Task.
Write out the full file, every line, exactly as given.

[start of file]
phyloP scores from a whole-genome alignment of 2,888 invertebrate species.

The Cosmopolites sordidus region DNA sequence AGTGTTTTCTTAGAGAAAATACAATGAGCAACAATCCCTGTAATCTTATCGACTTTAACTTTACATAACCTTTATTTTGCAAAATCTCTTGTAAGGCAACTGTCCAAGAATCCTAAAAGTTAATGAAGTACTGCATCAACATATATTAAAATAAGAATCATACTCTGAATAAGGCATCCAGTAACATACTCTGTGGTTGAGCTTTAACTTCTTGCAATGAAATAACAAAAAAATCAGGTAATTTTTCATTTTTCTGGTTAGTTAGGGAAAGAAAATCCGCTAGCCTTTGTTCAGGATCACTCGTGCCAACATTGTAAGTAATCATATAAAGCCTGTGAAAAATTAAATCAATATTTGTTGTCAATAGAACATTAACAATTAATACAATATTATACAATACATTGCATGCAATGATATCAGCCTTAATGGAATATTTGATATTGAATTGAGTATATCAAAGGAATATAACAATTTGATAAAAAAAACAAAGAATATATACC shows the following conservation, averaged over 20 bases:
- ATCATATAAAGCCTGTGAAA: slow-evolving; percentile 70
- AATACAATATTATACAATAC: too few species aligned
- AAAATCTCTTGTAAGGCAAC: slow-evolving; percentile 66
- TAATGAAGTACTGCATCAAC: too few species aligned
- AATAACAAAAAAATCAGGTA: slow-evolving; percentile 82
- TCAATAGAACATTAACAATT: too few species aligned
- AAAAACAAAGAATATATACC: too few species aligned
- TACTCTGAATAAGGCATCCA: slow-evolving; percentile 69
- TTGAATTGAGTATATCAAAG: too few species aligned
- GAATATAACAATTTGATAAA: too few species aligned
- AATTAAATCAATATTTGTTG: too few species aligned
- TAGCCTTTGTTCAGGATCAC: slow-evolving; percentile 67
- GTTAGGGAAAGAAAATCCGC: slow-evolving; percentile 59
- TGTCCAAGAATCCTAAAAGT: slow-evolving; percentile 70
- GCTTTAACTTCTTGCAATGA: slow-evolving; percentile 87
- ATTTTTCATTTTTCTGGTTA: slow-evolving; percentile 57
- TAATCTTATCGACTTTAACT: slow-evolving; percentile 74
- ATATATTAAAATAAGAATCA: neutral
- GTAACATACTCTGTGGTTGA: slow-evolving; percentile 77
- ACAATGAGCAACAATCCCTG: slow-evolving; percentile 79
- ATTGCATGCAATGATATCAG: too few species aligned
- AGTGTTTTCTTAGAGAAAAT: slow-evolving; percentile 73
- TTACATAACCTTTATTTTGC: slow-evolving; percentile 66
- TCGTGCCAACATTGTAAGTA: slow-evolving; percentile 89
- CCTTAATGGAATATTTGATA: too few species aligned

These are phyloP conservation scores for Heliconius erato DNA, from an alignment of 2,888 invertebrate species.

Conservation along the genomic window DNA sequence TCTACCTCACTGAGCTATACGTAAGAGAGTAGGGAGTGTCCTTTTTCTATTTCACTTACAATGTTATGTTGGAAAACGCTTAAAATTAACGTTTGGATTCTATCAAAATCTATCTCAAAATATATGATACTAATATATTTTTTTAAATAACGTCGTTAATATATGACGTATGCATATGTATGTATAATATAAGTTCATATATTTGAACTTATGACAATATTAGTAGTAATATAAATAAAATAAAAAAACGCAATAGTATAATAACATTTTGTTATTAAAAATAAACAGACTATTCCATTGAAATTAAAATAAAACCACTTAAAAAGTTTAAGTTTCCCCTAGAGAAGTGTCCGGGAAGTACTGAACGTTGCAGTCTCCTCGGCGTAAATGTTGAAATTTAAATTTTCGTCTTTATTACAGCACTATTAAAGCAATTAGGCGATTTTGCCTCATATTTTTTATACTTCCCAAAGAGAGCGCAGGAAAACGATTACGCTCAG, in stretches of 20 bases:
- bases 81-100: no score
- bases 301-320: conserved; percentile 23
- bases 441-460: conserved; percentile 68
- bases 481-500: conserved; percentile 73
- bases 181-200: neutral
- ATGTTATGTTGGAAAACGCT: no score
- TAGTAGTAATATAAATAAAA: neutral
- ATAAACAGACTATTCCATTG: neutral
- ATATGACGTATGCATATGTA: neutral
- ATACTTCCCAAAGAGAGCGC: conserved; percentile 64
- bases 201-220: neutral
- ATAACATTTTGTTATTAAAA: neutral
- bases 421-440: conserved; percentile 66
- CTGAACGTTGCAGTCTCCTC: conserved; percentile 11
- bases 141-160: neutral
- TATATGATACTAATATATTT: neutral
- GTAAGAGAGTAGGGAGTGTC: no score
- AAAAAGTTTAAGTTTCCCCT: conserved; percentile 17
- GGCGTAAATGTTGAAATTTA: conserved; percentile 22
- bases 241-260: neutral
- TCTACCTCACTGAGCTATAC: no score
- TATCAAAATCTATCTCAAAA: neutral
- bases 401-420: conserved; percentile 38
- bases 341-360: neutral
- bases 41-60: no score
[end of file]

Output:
phyloP scores from a whole-genome alignment of 2,888 invertebrate species.

The Cosmopolites sordidus region DNA sequence AGTGTTTTCTTAGAGAAAATACAATGAGCAACAATCCCTGTAATCTTATCGACTTTAACTTTACATAACCTTTATTTTGCAAAATCTCTTGTAAGGCAACTGTCCAAGAATCCTAAAAGTTAATGAAGTACTGCATCAACATATATTAAAATAAGAATCATACTCTGAATAAGGCATCCAGTAACATACTCTGTGGTTGAGCTTTAACTTCTTGCAATGAAATAACAAAAAAATCAGGTAATTTTTCATTTTTCTGGTTAGTTAGGGAAAGAAAATCCGCTAGCCTTTGTTCAGGATCACTCGTGCCAACATTGTAAGTAATCATATAAAGCCTGTGAAAAATTAAATCAATATTTGTTGTCAATAGAACATTAACAATTAATACAATATTATACAATACATTGCATGCAATGATATCAGCCTTAATGGAATATTTGATATTGAATTGAGTATATCAAAGGAATATAACAATTTGATAAAAAAAACAAAGAATATATACC shows the following conservation, averaged over 20 bases:
- ATCATATAAAGCCTGTGAAA: slow-evolving; percentile 70
- AATACAATATTATACAATAC: too few species aligned
- AAAATCTCTTGTAAGGCAAC: slow-evolving; percentile 66
- TAATGAAGTACTGCATCAAC: too few species aligned
- AATAACAAAAAAATCAGGTA: slow-evolving; percentile 82
- TCAATAGAACATTAACAATT: too few species aligned
- AAAAACAAAGAATATATACC: too few species aligned
- TACTCTGAATAAGGCATCCA: slow-evolving; percentile 69
- TTGAATTGAGTATATCAAAG: too few species aligned
- GAATATAACAATTTGATAAA: too few species aligned
- AATTAAATCAATATTTGTTG: too few species aligned
- TAGCCTTTGTTCAGGATCAC: slow-evolving; percentile 67
- GTTAGGGAAAGAAAATCCGC: slow-evolving; percentile 59
- TGTCCAAGAATCCTAAAAGT: slow-evolving; percentile 70
- GCTTTAACTTCTTGCAATGA: slow-evolving; percentile 87
- ATTTTTCATTTTTCTGGTTA: slow-evolving; percentile 57
- TAATCTTATCGACTTTAACT: slow-evolving; percentile 74
- ATATATTAAAATAAGAATCA: neutral
- GTAACATACTCTGTGGTTGA: slow-evolving; percentile 77
- ACAATGAGCAACAATCCCTG: slow-evolving; percentile 79
- ATTGCATGCAATGATATCAG: too few species aligned
- AGTGTTTTCTTAGAGAAAAT: slow-evolving; percentile 73
- TTACATAACCTTTATTTTGC: slow-evolving; percentile 66
- TCGTGCCAACATTGTAAGTA: slow-evolving; percentile 89
- CCTTAATGGAATATTTGATA: too few species aligned

These are phyloP conservation scores for Heliconius erato DNA, from an alignment of 2,888 invertebrate species.

Conservation along the genomic window DNA sequence TCTACCTCACTGAGCTATACGTAAGAGAGTAGGGAGTGTCCTTTTTCTATTTCACTTACAATGTTATGTTGGAAAACGCTTAAAATTAACGTTTGGATTCTATCAAAATCTATCTCAAAATATATGATACTAATATATTTTTTTAAATAACGTCGTTAATATATGACGTATGCATATGTATGTATAATATAAGTTCATATATTTGAACTTATGACAATATTAGTAGTAATATAAATAAAATAAAAAAACGCAATAGTATAATAACATTTTGTTATTAAAAATAAACAGACTATTCCATTGAAATTAAAATAAAACCACTTAAAAAGTTTAAGTTTCCCCTAGAGAAGTGTCCGGGAAGTACTGAACGTTGCAGTCTCCTCGGCGTAAATGTTGAAATTTAAATTTTCGTCTTTATTACAGCACTATTAAAGCAATTAGGCGATTTTGCCTCATATTTTTTATACTTCCCAAAGAGAGCGCAGGAAAACGATTACGCTCAG, in stretches of 20 bases:
- bases 81-100: no score
- bases 301-320: conserved; percentile 23
- bases 441-460: conserved; percentile 68
- bases 481-500: conserved; percentile 73
- bases 181-200: neutral
- ATGTTATGTTGGAAAACGCT: no score
- TAGTAGTAATATAAATAAAA: neutral
- ATAAACAGACTATTCCATTG: neutral
- ATATGACGTATGCATATGTA: neutral
- ATACTTCCCAAAGAGAGCGC: conserved; percentile 64
- bases 201-220: neutral
- ATAACATTTTGTTATTAAAA: neutral
- bases 421-440: conserved; percentile 66
- CTGAACGTTGCAGTCTCCTC: conserved; percentile 11
- bases 141-160: neutral
- TATATGATACTAATATATTT: neutral
- GTAAGAGAGTAGGGAGTGTC: no score
- AAAAAGTTTAAGTTTCCCCT: conserved; percentile 17
- GGCGTAAATGTTGAAATTTA: conserved; percentile 22
- bases 241-260: neutral
- TCTACCTCACTGAGCTATAC: no score
- TATCAAAATCTATCTCAAAA: neutral
- bases 401-420: conserved; percentile 38
- bases 341-360: neutral
- bases 41-60: no score